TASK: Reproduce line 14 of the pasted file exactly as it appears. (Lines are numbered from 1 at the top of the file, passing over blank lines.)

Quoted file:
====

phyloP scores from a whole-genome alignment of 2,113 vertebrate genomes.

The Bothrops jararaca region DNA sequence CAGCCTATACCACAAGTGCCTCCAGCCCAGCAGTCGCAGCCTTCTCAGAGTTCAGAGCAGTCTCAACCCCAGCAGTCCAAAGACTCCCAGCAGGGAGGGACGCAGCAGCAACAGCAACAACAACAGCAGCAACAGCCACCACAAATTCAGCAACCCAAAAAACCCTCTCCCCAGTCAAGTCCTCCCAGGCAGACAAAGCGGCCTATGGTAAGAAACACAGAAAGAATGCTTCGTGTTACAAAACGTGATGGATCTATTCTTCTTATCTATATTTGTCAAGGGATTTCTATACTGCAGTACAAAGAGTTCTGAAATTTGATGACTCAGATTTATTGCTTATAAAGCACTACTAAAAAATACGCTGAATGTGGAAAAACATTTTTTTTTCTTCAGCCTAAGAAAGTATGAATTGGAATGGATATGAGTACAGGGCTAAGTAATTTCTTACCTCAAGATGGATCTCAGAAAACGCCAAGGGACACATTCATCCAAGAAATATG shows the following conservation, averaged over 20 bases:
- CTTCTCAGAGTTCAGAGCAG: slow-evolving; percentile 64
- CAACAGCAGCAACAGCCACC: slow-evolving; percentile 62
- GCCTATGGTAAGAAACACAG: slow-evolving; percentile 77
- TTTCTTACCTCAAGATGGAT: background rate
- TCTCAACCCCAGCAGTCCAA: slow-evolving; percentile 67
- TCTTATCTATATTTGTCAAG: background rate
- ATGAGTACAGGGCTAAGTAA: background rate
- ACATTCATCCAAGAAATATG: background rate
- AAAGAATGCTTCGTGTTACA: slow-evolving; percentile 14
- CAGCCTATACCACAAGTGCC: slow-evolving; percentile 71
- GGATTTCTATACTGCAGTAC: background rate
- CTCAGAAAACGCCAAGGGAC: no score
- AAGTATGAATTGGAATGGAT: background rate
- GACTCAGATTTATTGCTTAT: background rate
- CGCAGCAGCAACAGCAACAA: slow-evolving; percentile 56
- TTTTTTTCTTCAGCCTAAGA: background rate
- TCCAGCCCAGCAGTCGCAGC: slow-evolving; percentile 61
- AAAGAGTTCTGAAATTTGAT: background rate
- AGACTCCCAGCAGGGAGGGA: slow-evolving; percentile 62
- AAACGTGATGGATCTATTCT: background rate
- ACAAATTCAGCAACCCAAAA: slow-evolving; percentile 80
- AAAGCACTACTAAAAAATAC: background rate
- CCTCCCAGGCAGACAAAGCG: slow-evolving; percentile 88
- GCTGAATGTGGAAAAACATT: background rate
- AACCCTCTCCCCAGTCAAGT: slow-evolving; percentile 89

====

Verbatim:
- CTCAGAAAACGCCAAGGGAC: no score